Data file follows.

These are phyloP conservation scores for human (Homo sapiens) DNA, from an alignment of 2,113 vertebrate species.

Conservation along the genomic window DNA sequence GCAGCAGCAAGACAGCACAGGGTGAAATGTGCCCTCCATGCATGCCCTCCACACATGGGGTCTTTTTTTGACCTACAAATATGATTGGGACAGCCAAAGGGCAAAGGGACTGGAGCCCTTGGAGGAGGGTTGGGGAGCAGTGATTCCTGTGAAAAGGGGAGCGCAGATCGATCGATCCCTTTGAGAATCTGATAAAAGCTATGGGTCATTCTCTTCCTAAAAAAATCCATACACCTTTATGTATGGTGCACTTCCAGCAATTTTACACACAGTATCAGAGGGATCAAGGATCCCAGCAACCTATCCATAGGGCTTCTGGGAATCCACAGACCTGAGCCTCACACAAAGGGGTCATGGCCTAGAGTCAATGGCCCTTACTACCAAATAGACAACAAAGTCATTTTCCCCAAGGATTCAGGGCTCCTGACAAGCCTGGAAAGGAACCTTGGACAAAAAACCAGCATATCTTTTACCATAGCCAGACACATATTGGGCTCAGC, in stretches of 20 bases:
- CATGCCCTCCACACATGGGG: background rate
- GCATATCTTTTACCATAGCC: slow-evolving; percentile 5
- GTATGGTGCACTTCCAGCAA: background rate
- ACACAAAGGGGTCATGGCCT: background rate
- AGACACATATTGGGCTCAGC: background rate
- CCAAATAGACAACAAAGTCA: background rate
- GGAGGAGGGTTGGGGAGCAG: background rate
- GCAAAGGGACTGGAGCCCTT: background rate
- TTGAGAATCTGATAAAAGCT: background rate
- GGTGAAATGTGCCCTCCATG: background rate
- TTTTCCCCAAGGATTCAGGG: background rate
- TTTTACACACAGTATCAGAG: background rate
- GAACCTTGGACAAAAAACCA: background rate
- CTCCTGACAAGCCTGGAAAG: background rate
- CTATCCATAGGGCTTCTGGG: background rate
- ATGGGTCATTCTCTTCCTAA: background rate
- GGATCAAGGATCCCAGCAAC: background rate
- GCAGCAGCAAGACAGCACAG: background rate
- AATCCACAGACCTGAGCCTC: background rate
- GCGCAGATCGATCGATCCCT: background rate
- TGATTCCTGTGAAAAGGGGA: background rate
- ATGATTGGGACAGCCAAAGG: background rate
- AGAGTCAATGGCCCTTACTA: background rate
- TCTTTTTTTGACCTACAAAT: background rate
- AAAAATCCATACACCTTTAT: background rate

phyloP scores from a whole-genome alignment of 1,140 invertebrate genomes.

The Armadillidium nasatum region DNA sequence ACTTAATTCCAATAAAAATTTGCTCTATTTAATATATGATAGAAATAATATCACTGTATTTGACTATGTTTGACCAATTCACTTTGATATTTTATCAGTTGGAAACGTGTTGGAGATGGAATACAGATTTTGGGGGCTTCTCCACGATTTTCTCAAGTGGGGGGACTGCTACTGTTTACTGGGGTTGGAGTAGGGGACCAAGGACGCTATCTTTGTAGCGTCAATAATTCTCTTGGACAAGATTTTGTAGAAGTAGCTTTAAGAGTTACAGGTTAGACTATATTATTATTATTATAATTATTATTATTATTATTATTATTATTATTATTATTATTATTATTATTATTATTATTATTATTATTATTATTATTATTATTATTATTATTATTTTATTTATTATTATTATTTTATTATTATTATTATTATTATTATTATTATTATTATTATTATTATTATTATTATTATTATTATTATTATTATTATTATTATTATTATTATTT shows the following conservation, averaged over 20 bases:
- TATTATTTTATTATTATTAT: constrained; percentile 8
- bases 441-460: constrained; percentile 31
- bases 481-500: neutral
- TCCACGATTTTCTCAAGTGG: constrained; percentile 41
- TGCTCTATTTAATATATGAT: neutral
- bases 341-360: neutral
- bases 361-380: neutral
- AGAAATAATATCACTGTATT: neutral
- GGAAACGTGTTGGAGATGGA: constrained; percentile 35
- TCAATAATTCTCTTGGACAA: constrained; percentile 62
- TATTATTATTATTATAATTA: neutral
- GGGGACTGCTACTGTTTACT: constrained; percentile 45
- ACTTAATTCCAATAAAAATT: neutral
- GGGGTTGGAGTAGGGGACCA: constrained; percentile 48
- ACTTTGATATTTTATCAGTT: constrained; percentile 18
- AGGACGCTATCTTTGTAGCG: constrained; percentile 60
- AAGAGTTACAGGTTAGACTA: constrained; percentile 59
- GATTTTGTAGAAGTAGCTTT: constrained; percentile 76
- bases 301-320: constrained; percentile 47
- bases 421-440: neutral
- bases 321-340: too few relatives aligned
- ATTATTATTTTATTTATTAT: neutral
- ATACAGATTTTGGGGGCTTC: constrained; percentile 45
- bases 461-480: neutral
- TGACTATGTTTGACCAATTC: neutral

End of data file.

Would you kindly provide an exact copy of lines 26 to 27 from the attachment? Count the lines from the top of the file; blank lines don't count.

- TCTTTTTTTGACCTACAAAT: background rate
- AAAAATCCATACACCTTTAT: background rate